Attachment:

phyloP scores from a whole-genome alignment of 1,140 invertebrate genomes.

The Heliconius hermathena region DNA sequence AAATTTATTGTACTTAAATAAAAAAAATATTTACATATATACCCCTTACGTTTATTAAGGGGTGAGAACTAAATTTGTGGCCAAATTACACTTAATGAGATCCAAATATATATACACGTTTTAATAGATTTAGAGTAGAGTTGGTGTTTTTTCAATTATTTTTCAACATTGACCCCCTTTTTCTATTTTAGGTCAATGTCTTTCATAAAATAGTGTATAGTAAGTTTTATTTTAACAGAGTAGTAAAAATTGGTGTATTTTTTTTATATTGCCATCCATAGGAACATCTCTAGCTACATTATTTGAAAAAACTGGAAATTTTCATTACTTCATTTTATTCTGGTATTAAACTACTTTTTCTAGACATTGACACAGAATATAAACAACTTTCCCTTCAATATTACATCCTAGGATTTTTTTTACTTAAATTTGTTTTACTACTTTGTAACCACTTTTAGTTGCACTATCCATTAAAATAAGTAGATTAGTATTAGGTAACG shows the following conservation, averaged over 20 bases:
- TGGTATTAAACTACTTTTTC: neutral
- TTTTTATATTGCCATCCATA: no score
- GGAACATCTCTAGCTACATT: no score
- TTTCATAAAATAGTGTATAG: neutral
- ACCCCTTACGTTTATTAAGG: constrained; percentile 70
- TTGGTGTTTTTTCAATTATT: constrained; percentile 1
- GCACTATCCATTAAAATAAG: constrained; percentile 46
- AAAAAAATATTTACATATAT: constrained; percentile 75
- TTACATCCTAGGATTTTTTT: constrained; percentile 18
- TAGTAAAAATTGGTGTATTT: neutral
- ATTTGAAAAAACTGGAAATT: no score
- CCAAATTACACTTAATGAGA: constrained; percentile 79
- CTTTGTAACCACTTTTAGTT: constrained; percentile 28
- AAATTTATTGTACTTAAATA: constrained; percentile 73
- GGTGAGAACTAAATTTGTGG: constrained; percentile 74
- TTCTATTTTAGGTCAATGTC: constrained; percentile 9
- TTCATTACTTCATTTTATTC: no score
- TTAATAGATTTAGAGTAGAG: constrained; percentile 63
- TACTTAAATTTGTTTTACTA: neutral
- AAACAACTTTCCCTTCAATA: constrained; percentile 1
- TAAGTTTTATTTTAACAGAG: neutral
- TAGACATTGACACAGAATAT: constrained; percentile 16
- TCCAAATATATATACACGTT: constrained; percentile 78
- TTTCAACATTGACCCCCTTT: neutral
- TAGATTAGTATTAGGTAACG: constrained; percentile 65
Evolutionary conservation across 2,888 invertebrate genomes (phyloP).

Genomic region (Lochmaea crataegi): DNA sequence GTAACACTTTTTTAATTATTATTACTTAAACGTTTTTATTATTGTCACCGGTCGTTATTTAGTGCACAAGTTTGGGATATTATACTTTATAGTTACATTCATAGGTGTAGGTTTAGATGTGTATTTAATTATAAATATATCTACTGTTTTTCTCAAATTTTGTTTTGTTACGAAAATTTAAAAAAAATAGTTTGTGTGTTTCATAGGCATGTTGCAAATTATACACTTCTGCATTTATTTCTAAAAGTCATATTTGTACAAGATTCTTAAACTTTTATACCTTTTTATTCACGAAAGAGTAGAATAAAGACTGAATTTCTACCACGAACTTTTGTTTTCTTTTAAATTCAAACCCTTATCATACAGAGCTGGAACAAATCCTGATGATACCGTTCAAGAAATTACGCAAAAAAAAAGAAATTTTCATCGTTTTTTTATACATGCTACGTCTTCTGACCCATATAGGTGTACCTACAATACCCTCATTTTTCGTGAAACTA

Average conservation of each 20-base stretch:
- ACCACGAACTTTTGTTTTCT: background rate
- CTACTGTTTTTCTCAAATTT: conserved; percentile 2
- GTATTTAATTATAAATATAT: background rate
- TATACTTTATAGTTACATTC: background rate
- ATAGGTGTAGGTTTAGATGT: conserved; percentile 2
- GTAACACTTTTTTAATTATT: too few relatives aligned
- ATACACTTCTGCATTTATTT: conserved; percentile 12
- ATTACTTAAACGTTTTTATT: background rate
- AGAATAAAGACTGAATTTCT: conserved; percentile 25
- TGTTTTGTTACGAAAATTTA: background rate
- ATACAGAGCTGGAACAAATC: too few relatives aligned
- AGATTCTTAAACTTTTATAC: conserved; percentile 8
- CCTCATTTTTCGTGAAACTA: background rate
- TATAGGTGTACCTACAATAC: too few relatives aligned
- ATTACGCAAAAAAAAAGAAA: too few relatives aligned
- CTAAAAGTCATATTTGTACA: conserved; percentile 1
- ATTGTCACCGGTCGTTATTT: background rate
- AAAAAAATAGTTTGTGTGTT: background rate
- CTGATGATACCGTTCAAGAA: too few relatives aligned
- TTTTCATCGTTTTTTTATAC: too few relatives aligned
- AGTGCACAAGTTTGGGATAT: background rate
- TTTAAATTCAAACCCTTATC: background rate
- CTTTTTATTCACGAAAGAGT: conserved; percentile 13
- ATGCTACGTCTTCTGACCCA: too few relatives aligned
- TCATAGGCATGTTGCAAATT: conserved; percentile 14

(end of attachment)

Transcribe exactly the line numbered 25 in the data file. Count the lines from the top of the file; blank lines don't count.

- TCCAAATATATATACACGTT: constrained; percentile 78